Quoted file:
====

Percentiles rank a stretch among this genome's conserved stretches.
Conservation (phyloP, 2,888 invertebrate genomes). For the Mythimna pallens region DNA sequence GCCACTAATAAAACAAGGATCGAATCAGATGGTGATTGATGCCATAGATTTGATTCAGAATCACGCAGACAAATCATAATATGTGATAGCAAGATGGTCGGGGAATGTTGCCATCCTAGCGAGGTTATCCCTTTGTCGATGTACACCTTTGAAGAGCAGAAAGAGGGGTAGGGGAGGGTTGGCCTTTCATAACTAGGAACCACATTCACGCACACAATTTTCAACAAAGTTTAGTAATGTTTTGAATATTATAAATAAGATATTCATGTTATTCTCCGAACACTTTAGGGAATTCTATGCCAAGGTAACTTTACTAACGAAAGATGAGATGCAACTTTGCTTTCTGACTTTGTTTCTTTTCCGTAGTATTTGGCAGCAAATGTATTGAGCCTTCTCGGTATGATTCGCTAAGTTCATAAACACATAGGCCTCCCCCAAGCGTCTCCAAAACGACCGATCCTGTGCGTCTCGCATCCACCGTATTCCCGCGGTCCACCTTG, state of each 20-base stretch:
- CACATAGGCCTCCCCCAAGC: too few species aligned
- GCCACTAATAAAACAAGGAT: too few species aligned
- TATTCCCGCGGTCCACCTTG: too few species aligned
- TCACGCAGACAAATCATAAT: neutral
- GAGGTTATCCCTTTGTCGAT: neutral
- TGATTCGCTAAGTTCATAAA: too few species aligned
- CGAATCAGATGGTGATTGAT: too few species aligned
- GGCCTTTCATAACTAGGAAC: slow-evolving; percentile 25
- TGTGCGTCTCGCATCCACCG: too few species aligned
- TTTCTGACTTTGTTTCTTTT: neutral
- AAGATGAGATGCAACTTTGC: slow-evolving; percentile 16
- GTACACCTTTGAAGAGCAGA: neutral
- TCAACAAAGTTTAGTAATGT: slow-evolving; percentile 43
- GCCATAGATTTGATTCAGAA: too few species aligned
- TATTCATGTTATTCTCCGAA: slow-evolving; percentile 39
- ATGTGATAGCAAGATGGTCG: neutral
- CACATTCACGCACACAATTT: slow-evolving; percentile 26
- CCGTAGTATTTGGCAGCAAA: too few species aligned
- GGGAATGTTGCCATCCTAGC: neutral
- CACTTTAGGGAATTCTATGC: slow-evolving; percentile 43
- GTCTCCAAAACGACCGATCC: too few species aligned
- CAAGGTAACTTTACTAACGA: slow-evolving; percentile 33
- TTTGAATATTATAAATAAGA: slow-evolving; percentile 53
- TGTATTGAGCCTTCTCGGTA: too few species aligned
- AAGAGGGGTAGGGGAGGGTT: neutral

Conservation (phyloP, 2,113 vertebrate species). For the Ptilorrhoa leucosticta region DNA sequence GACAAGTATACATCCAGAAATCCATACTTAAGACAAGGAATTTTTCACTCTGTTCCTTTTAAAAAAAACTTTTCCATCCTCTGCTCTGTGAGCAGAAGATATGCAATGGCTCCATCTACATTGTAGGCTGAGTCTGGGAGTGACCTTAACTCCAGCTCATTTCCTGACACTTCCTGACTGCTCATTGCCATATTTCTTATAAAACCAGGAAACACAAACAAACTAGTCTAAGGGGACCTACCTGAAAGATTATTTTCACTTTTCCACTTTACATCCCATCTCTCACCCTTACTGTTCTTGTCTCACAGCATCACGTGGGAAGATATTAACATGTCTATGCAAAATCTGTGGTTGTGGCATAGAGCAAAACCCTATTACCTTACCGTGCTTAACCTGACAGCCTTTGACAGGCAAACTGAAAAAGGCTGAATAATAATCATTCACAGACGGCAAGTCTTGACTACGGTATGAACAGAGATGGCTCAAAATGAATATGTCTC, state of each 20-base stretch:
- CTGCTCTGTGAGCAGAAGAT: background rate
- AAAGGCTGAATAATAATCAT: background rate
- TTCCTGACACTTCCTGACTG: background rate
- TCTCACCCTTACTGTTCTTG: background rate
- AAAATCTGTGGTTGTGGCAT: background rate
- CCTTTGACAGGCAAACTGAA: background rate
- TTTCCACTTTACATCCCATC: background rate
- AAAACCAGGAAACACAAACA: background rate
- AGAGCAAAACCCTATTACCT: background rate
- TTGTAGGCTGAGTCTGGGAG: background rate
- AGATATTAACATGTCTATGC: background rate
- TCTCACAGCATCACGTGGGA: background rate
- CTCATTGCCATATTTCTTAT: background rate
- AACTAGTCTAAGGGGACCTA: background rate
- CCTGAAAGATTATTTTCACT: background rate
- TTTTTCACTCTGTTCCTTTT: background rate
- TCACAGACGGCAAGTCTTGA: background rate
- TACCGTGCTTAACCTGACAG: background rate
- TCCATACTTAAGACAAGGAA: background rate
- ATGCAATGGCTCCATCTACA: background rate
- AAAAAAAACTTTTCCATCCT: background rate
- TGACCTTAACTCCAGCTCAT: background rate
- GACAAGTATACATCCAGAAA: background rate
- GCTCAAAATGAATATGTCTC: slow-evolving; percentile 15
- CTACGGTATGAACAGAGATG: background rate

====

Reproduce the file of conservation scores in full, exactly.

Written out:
Percentiles rank a stretch among this genome's conserved stretches.
Conservation (phyloP, 2,888 invertebrate genomes). For the Mythimna pallens region DNA sequence GCCACTAATAAAACAAGGATCGAATCAGATGGTGATTGATGCCATAGATTTGATTCAGAATCACGCAGACAAATCATAATATGTGATAGCAAGATGGTCGGGGAATGTTGCCATCCTAGCGAGGTTATCCCTTTGTCGATGTACACCTTTGAAGAGCAGAAAGAGGGGTAGGGGAGGGTTGGCCTTTCATAACTAGGAACCACATTCACGCACACAATTTTCAACAAAGTTTAGTAATGTTTTGAATATTATAAATAAGATATTCATGTTATTCTCCGAACACTTTAGGGAATTCTATGCCAAGGTAACTTTACTAACGAAAGATGAGATGCAACTTTGCTTTCTGACTTTGTTTCTTTTCCGTAGTATTTGGCAGCAAATGTATTGAGCCTTCTCGGTATGATTCGCTAAGTTCATAAACACATAGGCCTCCCCCAAGCGTCTCCAAAACGACCGATCCTGTGCGTCTCGCATCCACCGTATTCCCGCGGTCCACCTTG, state of each 20-base stretch:
- CACATAGGCCTCCCCCAAGC: too few species aligned
- GCCACTAATAAAACAAGGAT: too few species aligned
- TATTCCCGCGGTCCACCTTG: too few species aligned
- TCACGCAGACAAATCATAAT: neutral
- GAGGTTATCCCTTTGTCGAT: neutral
- TGATTCGCTAAGTTCATAAA: too few species aligned
- CGAATCAGATGGTGATTGAT: too few species aligned
- GGCCTTTCATAACTAGGAAC: slow-evolving; percentile 25
- TGTGCGTCTCGCATCCACCG: too few species aligned
- TTTCTGACTTTGTTTCTTTT: neutral
- AAGATGAGATGCAACTTTGC: slow-evolving; percentile 16
- GTACACCTTTGAAGAGCAGA: neutral
- TCAACAAAGTTTAGTAATGT: slow-evolving; percentile 43
- GCCATAGATTTGATTCAGAA: too few species aligned
- TATTCATGTTATTCTCCGAA: slow-evolving; percentile 39
- ATGTGATAGCAAGATGGTCG: neutral
- CACATTCACGCACACAATTT: slow-evolving; percentile 26
- CCGTAGTATTTGGCAGCAAA: too few species aligned
- GGGAATGTTGCCATCCTAGC: neutral
- CACTTTAGGGAATTCTATGC: slow-evolving; percentile 43
- GTCTCCAAAACGACCGATCC: too few species aligned
- CAAGGTAACTTTACTAACGA: slow-evolving; percentile 33
- TTTGAATATTATAAATAAGA: slow-evolving; percentile 53
- TGTATTGAGCCTTCTCGGTA: too few species aligned
- AAGAGGGGTAGGGGAGGGTT: neutral

Conservation (phyloP, 2,113 vertebrate species). For the Ptilorrhoa leucosticta region DNA sequence GACAAGTATACATCCAGAAATCCATACTTAAGACAAGGAATTTTTCACTCTGTTCCTTTTAAAAAAAACTTTTCCATCCTCTGCTCTGTGAGCAGAAGATATGCAATGGCTCCATCTACATTGTAGGCTGAGTCTGGGAGTGACCTTAACTCCAGCTCATTTCCTGACACTTCCTGACTGCTCATTGCCATATTTCTTATAAAACCAGGAAACACAAACAAACTAGTCTAAGGGGACCTACCTGAAAGATTATTTTCACTTTTCCACTTTACATCCCATCTCTCACCCTTACTGTTCTTGTCTCACAGCATCACGTGGGAAGATATTAACATGTCTATGCAAAATCTGTGGTTGTGGCATAGAGCAAAACCCTATTACCTTACCGTGCTTAACCTGACAGCCTTTGACAGGCAAACTGAAAAAGGCTGAATAATAATCATTCACAGACGGCAAGTCTTGACTACGGTATGAACAGAGATGGCTCAAAATGAATATGTCTC, state of each 20-base stretch:
- CTGCTCTGTGAGCAGAAGAT: background rate
- AAAGGCTGAATAATAATCAT: background rate
- TTCCTGACACTTCCTGACTG: background rate
- TCTCACCCTTACTGTTCTTG: background rate
- AAAATCTGTGGTTGTGGCAT: background rate
- CCTTTGACAGGCAAACTGAA: background rate
- TTTCCACTTTACATCCCATC: background rate
- AAAACCAGGAAACACAAACA: background rate
- AGAGCAAAACCCTATTACCT: background rate
- TTGTAGGCTGAGTCTGGGAG: background rate
- AGATATTAACATGTCTATGC: background rate
- TCTCACAGCATCACGTGGGA: background rate
- CTCATTGCCATATTTCTTAT: background rate
- AACTAGTCTAAGGGGACCTA: background rate
- CCTGAAAGATTATTTTCACT: background rate
- TTTTTCACTCTGTTCCTTTT: background rate
- TCACAGACGGCAAGTCTTGA: background rate
- TACCGTGCTTAACCTGACAG: background rate
- TCCATACTTAAGACAAGGAA: background rate
- ATGCAATGGCTCCATCTACA: background rate
- AAAAAAAACTTTTCCATCCT: background rate
- TGACCTTAACTCCAGCTCAT: background rate
- GACAAGTATACATCCAGAAA: background rate
- GCTCAAAATGAATATGTCTC: slow-evolving; percentile 15
- CTACGGTATGAACAGAGATG: background rate